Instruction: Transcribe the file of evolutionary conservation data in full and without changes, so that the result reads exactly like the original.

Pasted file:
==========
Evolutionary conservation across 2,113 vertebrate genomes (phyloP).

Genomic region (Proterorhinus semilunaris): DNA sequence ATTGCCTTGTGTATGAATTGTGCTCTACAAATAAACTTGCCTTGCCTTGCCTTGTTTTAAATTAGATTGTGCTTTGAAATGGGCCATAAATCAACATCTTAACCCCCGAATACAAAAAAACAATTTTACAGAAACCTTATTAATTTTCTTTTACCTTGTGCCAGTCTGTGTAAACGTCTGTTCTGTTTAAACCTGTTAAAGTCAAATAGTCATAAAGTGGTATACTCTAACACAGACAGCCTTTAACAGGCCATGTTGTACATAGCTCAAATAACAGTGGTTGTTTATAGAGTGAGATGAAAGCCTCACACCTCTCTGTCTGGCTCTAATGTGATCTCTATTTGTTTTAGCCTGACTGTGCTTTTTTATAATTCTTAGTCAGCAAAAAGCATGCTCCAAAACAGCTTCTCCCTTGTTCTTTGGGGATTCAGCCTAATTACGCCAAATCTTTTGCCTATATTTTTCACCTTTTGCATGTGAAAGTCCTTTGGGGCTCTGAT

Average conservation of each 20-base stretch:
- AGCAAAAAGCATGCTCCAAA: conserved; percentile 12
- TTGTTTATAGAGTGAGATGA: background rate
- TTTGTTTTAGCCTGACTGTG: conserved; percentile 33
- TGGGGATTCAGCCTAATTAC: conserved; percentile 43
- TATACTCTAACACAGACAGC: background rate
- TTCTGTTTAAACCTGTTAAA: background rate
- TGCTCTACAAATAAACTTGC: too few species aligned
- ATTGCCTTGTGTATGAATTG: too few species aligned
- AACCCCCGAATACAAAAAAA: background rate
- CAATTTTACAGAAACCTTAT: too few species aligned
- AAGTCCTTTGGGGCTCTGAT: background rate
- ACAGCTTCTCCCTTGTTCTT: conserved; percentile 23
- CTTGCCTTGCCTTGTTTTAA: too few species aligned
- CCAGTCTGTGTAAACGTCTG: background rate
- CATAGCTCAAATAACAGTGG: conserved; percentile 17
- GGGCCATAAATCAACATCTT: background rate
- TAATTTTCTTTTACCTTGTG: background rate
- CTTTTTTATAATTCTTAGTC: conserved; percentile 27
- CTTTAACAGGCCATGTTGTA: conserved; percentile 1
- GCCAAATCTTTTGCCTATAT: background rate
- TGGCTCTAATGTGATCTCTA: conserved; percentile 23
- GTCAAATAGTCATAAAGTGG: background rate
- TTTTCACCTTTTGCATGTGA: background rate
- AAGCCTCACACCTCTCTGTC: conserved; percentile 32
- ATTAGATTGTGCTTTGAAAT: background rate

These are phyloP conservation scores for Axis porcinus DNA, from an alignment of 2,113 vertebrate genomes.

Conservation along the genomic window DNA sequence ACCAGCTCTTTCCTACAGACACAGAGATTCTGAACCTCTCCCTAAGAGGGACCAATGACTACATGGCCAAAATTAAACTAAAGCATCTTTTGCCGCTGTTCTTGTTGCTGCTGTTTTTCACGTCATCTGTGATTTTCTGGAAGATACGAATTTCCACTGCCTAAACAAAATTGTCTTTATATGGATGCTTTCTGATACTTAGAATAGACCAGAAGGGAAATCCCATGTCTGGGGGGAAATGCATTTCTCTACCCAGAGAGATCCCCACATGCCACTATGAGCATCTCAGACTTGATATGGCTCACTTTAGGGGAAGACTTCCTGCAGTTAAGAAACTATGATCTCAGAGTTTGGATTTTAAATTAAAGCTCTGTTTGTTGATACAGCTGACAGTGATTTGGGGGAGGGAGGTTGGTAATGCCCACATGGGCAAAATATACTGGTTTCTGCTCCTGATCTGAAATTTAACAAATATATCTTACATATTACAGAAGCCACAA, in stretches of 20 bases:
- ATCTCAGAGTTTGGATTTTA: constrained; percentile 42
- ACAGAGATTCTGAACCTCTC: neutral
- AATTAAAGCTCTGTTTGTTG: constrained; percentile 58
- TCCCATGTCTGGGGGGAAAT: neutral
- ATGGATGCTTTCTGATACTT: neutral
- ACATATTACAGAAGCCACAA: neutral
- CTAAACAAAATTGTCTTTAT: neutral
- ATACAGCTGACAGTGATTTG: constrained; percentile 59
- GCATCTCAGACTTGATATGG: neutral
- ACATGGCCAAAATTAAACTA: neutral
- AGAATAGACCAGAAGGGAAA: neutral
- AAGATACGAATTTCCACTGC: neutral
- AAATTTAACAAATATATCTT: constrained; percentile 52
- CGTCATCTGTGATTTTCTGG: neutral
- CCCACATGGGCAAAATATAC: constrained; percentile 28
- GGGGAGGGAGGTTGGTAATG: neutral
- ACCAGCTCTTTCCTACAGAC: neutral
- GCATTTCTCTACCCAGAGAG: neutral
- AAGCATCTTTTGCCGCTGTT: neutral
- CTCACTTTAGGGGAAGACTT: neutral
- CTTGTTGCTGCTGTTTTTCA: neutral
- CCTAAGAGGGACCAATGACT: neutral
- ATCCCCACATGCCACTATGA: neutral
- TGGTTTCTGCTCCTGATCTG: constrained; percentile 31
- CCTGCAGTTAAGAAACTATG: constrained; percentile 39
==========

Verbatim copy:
Evolutionary conservation across 2,113 vertebrate genomes (phyloP).

Genomic region (Proterorhinus semilunaris): DNA sequence ATTGCCTTGTGTATGAATTGTGCTCTACAAATAAACTTGCCTTGCCTTGCCTTGTTTTAAATTAGATTGTGCTTTGAAATGGGCCATAAATCAACATCTTAACCCCCGAATACAAAAAAACAATTTTACAGAAACCTTATTAATTTTCTTTTACCTTGTGCCAGTCTGTGTAAACGTCTGTTCTGTTTAAACCTGTTAAAGTCAAATAGTCATAAAGTGGTATACTCTAACACAGACAGCCTTTAACAGGCCATGTTGTACATAGCTCAAATAACAGTGGTTGTTTATAGAGTGAGATGAAAGCCTCACACCTCTCTGTCTGGCTCTAATGTGATCTCTATTTGTTTTAGCCTGACTGTGCTTTTTTATAATTCTTAGTCAGCAAAAAGCATGCTCCAAAACAGCTTCTCCCTTGTTCTTTGGGGATTCAGCCTAATTACGCCAAATCTTTTGCCTATATTTTTCACCTTTTGCATGTGAAAGTCCTTTGGGGCTCTGAT

Average conservation of each 20-base stretch:
- AGCAAAAAGCATGCTCCAAA: conserved; percentile 12
- TTGTTTATAGAGTGAGATGA: background rate
- TTTGTTTTAGCCTGACTGTG: conserved; percentile 33
- TGGGGATTCAGCCTAATTAC: conserved; percentile 43
- TATACTCTAACACAGACAGC: background rate
- TTCTGTTTAAACCTGTTAAA: background rate
- TGCTCTACAAATAAACTTGC: too few species aligned
- ATTGCCTTGTGTATGAATTG: too few species aligned
- AACCCCCGAATACAAAAAAA: background rate
- CAATTTTACAGAAACCTTAT: too few species aligned
- AAGTCCTTTGGGGCTCTGAT: background rate
- ACAGCTTCTCCCTTGTTCTT: conserved; percentile 23
- CTTGCCTTGCCTTGTTTTAA: too few species aligned
- CCAGTCTGTGTAAACGTCTG: background rate
- CATAGCTCAAATAACAGTGG: conserved; percentile 17
- GGGCCATAAATCAACATCTT: background rate
- TAATTTTCTTTTACCTTGTG: background rate
- CTTTTTTATAATTCTTAGTC: conserved; percentile 27
- CTTTAACAGGCCATGTTGTA: conserved; percentile 1
- GCCAAATCTTTTGCCTATAT: background rate
- TGGCTCTAATGTGATCTCTA: conserved; percentile 23
- GTCAAATAGTCATAAAGTGG: background rate
- TTTTCACCTTTTGCATGTGA: background rate
- AAGCCTCACACCTCTCTGTC: conserved; percentile 32
- ATTAGATTGTGCTTTGAAAT: background rate

These are phyloP conservation scores for Axis porcinus DNA, from an alignment of 2,113 vertebrate genomes.

Conservation along the genomic window DNA sequence ACCAGCTCTTTCCTACAGACACAGAGATTCTGAACCTCTCCCTAAGAGGGACCAATGACTACATGGCCAAAATTAAACTAAAGCATCTTTTGCCGCTGTTCTTGTTGCTGCTGTTTTTCACGTCATCTGTGATTTTCTGGAAGATACGAATTTCCACTGCCTAAACAAAATTGTCTTTATATGGATGCTTTCTGATACTTAGAATAGACCAGAAGGGAAATCCCATGTCTGGGGGGAAATGCATTTCTCTACCCAGAGAGATCCCCACATGCCACTATGAGCATCTCAGACTTGATATGGCTCACTTTAGGGGAAGACTTCCTGCAGTTAAGAAACTATGATCTCAGAGTTTGGATTTTAAATTAAAGCTCTGTTTGTTGATACAGCTGACAGTGATTTGGGGGAGGGAGGTTGGTAATGCCCACATGGGCAAAATATACTGGTTTCTGCTCCTGATCTGAAATTTAACAAATATATCTTACATATTACAGAAGCCACAA, in stretches of 20 bases:
- ATCTCAGAGTTTGGATTTTA: constrained; percentile 42
- ACAGAGATTCTGAACCTCTC: neutral
- AATTAAAGCTCTGTTTGTTG: constrained; percentile 58
- TCCCATGTCTGGGGGGAAAT: neutral
- ATGGATGCTTTCTGATACTT: neutral
- ACATATTACAGAAGCCACAA: neutral
- CTAAACAAAATTGTCTTTAT: neutral
- ATACAGCTGACAGTGATTTG: constrained; percentile 59
- GCATCTCAGACTTGATATGG: neutral
- ACATGGCCAAAATTAAACTA: neutral
- AGAATAGACCAGAAGGGAAA: neutral
- AAGATACGAATTTCCACTGC: neutral
- AAATTTAACAAATATATCTT: constrained; percentile 52
- CGTCATCTGTGATTTTCTGG: neutral
- CCCACATGGGCAAAATATAC: constrained; percentile 28
- GGGGAGGGAGGTTGGTAATG: neutral
- ACCAGCTCTTTCCTACAGAC: neutral
- GCATTTCTCTACCCAGAGAG: neutral
- AAGCATCTTTTGCCGCTGTT: neutral
- CTCACTTTAGGGGAAGACTT: neutral
- CTTGTTGCTGCTGTTTTTCA: neutral
- CCTAAGAGGGACCAATGACT: neutral
- ATCCCCACATGCCACTATGA: neutral
- TGGTTTCTGCTCCTGATCTG: constrained; percentile 31
- CCTGCAGTTAAGAAACTATG: constrained; percentile 39